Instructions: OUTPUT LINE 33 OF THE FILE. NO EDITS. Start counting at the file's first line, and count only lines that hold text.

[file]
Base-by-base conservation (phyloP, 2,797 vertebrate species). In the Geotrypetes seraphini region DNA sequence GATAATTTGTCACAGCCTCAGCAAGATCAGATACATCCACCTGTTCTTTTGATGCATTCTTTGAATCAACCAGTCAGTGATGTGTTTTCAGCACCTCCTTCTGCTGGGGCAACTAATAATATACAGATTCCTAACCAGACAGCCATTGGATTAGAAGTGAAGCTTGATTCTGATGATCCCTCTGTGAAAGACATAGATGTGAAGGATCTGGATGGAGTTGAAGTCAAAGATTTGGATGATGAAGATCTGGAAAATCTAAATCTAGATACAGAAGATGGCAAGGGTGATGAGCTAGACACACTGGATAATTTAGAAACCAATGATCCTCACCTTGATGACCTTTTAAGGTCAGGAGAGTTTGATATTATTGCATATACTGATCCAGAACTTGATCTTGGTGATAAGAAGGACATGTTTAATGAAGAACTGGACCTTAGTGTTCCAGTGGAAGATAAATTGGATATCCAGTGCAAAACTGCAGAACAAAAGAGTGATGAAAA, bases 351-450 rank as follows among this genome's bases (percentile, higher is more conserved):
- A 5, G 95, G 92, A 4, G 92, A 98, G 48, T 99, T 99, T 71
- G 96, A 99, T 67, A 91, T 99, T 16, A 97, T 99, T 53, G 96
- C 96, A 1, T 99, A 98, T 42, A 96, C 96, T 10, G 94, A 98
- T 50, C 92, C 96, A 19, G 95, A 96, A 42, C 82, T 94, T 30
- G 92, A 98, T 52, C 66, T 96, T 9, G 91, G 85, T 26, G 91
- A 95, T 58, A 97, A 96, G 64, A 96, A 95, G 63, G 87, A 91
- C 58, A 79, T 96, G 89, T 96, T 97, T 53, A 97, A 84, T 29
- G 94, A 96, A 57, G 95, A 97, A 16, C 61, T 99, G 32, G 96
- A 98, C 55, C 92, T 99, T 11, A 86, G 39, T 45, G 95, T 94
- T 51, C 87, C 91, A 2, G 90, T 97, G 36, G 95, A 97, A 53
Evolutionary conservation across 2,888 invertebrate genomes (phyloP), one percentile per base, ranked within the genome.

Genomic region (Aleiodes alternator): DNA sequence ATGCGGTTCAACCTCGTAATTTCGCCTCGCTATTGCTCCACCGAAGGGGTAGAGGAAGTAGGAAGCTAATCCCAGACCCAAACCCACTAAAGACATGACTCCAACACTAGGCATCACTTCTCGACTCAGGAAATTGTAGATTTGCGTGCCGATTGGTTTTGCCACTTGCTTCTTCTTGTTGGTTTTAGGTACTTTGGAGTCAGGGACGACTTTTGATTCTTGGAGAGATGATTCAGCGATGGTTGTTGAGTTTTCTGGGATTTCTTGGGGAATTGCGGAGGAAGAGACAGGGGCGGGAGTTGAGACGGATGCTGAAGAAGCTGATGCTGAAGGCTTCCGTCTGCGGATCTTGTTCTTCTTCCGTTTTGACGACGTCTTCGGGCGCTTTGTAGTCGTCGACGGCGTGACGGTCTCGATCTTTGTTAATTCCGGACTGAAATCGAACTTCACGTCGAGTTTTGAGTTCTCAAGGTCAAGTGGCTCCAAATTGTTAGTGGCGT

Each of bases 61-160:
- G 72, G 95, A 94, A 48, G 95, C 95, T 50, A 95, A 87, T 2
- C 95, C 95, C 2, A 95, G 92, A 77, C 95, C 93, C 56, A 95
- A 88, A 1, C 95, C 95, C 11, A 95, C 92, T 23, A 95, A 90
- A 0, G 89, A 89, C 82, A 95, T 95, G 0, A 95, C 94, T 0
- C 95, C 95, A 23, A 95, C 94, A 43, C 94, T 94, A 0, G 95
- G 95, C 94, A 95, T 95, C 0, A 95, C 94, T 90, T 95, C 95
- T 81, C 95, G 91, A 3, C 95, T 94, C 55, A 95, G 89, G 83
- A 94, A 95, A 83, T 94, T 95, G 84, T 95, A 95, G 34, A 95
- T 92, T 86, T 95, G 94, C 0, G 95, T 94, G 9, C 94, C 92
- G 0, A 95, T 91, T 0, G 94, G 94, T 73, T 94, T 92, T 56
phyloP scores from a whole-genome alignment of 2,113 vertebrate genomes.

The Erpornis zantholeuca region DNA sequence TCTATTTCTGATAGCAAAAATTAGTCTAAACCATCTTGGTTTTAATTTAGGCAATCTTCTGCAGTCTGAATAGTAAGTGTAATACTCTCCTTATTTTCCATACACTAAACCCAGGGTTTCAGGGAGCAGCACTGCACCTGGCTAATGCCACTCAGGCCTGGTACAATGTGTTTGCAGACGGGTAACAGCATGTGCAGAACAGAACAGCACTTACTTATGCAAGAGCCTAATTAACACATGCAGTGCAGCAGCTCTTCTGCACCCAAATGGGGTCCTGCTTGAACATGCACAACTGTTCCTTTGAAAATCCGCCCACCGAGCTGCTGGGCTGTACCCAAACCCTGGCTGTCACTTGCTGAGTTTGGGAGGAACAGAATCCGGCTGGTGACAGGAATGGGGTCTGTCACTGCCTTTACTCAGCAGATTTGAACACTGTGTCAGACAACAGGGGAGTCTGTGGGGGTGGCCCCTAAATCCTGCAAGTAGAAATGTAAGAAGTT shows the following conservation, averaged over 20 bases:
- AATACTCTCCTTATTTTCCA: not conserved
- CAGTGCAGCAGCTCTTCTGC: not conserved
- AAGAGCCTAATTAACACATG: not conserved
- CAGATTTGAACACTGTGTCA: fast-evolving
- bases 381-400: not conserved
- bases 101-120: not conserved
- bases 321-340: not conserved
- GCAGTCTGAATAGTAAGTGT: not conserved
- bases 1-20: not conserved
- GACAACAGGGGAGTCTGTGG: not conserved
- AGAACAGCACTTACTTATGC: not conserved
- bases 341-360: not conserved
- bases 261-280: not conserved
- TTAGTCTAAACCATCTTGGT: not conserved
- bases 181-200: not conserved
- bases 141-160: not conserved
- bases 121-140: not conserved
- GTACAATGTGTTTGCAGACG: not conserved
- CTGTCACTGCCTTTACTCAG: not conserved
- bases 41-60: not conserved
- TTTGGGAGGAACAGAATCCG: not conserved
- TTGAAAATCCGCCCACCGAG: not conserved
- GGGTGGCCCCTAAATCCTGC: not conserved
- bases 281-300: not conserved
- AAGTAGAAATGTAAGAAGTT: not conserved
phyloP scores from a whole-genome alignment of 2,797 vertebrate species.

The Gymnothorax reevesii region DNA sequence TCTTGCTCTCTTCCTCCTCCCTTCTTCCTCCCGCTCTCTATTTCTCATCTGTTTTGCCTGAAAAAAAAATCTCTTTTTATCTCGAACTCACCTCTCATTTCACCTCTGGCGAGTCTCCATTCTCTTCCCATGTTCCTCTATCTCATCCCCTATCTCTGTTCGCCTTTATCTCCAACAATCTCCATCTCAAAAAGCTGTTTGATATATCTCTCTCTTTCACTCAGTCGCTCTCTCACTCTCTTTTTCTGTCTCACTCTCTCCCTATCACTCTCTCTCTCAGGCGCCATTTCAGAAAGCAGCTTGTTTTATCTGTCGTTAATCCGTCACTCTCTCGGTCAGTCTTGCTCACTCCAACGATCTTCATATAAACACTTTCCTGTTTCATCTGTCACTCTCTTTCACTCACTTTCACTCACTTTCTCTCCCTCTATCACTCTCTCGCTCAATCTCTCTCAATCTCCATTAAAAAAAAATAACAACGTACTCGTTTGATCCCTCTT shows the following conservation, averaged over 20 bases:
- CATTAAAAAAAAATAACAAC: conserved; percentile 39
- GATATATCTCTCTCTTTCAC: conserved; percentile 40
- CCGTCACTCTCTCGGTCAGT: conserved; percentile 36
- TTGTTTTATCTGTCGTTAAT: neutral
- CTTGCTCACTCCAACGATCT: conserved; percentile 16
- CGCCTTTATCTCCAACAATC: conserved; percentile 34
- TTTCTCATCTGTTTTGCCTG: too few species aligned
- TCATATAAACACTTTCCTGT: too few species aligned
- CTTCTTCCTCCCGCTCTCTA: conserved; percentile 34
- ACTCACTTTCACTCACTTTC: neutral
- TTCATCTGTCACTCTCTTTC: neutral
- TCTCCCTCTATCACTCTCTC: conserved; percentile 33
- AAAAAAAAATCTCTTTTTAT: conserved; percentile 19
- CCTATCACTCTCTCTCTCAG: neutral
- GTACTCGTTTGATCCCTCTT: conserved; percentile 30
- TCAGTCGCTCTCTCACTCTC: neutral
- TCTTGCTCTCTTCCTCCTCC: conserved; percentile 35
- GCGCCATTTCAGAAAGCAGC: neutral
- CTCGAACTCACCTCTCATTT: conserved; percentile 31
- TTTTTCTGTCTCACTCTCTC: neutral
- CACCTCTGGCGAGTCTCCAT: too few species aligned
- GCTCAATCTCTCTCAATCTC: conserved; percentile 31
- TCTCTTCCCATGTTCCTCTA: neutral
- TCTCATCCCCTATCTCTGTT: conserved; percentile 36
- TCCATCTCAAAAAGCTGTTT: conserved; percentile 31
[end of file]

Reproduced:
- bases 321-340: not conserved